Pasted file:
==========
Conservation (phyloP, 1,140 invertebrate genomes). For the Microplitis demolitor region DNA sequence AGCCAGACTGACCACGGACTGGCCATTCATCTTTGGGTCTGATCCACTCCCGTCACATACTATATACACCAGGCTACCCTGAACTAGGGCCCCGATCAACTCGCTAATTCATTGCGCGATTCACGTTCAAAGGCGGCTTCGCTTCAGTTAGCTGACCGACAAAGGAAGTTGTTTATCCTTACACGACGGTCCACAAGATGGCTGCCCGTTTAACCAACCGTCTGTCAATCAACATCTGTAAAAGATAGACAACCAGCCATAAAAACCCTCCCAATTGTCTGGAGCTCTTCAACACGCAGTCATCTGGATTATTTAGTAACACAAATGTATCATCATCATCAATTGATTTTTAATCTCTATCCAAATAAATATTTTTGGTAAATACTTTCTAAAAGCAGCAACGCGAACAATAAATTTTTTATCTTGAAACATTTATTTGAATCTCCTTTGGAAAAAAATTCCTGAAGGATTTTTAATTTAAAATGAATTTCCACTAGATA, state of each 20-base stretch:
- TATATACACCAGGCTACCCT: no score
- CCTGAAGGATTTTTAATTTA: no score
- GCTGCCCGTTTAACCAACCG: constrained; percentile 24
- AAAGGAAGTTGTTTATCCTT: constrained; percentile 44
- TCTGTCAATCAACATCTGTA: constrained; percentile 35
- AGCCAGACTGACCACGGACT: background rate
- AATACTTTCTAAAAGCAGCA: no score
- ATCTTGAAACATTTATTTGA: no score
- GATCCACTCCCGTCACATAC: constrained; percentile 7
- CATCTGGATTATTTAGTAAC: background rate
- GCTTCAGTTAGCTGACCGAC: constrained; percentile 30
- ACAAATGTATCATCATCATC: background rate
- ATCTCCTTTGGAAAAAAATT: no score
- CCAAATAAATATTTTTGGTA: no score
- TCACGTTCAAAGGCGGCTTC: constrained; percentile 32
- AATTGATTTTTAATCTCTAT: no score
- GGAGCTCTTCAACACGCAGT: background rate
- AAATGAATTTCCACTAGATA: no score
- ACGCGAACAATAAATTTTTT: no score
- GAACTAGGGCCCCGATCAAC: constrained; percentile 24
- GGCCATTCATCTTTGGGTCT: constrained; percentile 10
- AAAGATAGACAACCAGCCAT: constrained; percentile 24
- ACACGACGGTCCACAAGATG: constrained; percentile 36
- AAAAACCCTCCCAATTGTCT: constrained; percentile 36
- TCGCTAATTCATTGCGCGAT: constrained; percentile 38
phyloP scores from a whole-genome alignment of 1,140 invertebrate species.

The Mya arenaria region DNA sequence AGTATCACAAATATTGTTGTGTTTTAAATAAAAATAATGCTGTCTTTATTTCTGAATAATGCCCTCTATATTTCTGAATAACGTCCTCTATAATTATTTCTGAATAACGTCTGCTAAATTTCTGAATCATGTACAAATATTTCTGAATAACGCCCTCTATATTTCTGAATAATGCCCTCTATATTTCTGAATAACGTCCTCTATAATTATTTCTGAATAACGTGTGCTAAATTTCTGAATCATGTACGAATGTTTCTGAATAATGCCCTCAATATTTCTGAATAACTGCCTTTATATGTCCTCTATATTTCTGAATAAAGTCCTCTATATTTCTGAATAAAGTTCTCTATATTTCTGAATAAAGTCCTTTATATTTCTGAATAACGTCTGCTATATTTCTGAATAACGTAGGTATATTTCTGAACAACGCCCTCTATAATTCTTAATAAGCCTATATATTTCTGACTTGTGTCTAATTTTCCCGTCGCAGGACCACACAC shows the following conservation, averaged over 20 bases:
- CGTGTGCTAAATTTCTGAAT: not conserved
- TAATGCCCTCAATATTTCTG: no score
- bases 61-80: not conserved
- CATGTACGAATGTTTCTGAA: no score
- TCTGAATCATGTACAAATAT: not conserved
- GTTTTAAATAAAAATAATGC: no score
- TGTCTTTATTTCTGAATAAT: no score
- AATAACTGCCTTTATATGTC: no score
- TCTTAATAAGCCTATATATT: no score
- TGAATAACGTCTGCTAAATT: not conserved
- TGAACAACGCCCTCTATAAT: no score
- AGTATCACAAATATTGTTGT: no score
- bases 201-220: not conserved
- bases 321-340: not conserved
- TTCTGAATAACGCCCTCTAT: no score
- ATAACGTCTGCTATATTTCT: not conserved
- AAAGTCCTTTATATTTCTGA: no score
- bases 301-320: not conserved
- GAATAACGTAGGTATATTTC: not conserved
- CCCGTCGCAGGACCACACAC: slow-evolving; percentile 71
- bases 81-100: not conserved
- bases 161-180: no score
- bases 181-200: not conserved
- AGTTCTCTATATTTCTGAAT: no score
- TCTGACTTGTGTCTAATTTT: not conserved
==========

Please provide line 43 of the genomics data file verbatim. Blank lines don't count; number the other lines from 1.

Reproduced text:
- TTCTGAATAACGCCCTCTAT: no score